BOSTON (CBSLA/AP) — An October trial date was set Thursday for actress Lori Loughlin and her husband Mossimo Giannulli in the admissions bribery case in which they are accused of paying a half-million dollars to get their two daughters into USC as fake athletic recruits. It came as the couple’s lawyers accused prosecutors of withholding evidence and misconduct.

A Boston federal court judge set a date of Oct. 5 for the trial of 55-year-old Loughlin and her 56-year-old husband.

FILE — Lori Loughlin and Mossimo Giannulli (green tie) exit the John Joseph Moakley U.S. Courthouse on April 3, 2019 in Boston, Mass. (Getty Images)

They are accused of paying $500,000 in bribes to Newport Beach businessman Rick Singer to get their two daughters into USC as members of the crew team, even though neither had ever rowed crew.

The hearing came one day after the couple’s defense attorneys submitted legal filings based on new evidence they received from prosecutors this week which they argued bolsters the couple’s claim that they believed their payments were legitimate donations to USC, not bribes.

“This belated discovery…is devastating to the government’s case and demonstrates that the government has been improperly withholding core exculpatory information, employing a ‘win at all costs’ effort rather than following their obligation to do justice,” defense attorney Sean Berkowtiz wrote, according to CBS Boston.

Prosecutors turned over notes from Singer’s iPhone, defense attorneys said. Singer says in the notes that FBI agents yelled at him and told him to lie to get parents to say things in recorded phone calls that could be used against them.

The lawyers also say Singer’s notes indicate that FBI agents told him to lie by saying he told parents who participated in the so-called “side door” scheme that the payments were bribes, not legitimate donations.

“Loud and abrasive call with agents. They continue to ask me to tell a fib and not restate what I told my clients as to where the money was going — to the program and not the coach and that it was a donation and they want it to be a payment,” Singer wrote, according to the filing.

Singer’s notes weren’t given to the defense until this week because the government believed they were privileged and didn’t review them further after discovering them in October 2018, prosecutors say.

“It gives the defense some ammunition to say that, in fact, Loughlin and others didn’t really agree that this was a bribe,” Loyola Law School Professor Laurie Levenson told CBS2.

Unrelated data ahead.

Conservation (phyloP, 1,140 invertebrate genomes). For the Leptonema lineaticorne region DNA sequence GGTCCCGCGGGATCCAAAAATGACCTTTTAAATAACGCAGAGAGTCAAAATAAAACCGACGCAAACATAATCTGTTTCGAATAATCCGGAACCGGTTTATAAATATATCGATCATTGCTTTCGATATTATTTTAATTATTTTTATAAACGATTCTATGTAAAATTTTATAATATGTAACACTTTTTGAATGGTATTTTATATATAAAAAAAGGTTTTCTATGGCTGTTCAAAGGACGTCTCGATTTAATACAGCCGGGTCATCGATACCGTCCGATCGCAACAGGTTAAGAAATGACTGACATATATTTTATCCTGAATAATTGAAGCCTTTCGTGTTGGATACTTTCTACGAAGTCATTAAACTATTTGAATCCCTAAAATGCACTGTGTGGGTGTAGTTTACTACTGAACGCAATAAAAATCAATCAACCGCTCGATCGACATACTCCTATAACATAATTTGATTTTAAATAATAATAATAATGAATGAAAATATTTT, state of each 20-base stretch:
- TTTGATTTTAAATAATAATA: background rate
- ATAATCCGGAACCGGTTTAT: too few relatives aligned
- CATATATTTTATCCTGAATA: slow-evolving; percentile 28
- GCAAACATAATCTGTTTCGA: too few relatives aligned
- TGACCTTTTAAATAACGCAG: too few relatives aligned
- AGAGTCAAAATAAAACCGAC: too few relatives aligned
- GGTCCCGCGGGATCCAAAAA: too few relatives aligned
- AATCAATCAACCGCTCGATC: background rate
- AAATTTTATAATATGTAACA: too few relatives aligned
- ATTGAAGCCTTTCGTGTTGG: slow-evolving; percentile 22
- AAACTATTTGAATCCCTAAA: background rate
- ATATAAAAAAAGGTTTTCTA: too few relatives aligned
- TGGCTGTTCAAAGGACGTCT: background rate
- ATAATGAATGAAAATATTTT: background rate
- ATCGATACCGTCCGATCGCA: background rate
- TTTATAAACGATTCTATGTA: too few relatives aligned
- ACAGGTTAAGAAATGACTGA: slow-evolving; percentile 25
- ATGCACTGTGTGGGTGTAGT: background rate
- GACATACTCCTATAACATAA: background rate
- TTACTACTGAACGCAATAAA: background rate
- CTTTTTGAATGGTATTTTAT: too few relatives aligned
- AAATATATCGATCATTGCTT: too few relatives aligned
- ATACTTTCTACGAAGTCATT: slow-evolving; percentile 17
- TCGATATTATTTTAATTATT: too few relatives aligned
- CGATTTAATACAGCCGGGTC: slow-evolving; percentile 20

The lawyers urged the judge to delay the setting of the trial dates in light of the new evidence. However, the judge said the cases need to be resolved expeditiously and instructed defense attorneys to file any motions to dismiss the case by March 13.

Berkowtiz said in a court filing on Thursday that prosecutors’ explanation for not handing over the evidence sooner is “bogus.” He accused the government of “egregious prosecutorial misconduct.”

Assistant U.S. Attorney Eric Rosen told the judge that it doesn’t matter whether Singer called the payments bribes or donations, because it was still an illegal quid pro quo.

“Just because it was called a donation doesn’t make it legitimate,” Rosen said.

Earlier this month, federal prosecutors released a copy of a phony resume for the couple’s daughter, Olivia Jade, which purports to list her fake achievements in the sport of rowing. In January, prosecutors released a trove of emails and call recording logs between Giannulli, Loughlin and Singer. The emails revealed how USC was trying to court one of the daughters — even as prosecutors said the couple was plotting to get her admitted as a fake rower.

Loughlin and Giannulli have pleaded not guilty to one count each of conspiracy to commit mail fraud and honest services mail fraud, conspiracy to commit money laundering and one count of conspiracy to commit federal program bribery

On March 12, 2019, the FBI charged 50 people — including 35 parents and nine coaches — in a massive bribery scheme in which wealthy families paid millions to Singer to help their children cheat on standardized tests and bribe test administrators and college coaches to help get their kids into top universities like UCLA, USC, Yale, Stanford and Georgetown.

So far 20 parents, including “Desperate Housewives” star Felicity Huffman — who served a 14-day sentence in October — have pleaded guilty in the scandal and 15 of those have been sentenced. Another 15, including Loughlin and Giannulli, are fighting the charges.

Earlier this month, 61-year-old Douglas Hodge, a Laguna Beach man and former CEO of a large investment firm, was sentenced to 9 months in prison for paying $850,000 in bribes to get two of his children admitted to USC and another two into Georgetown as athletic recruits.

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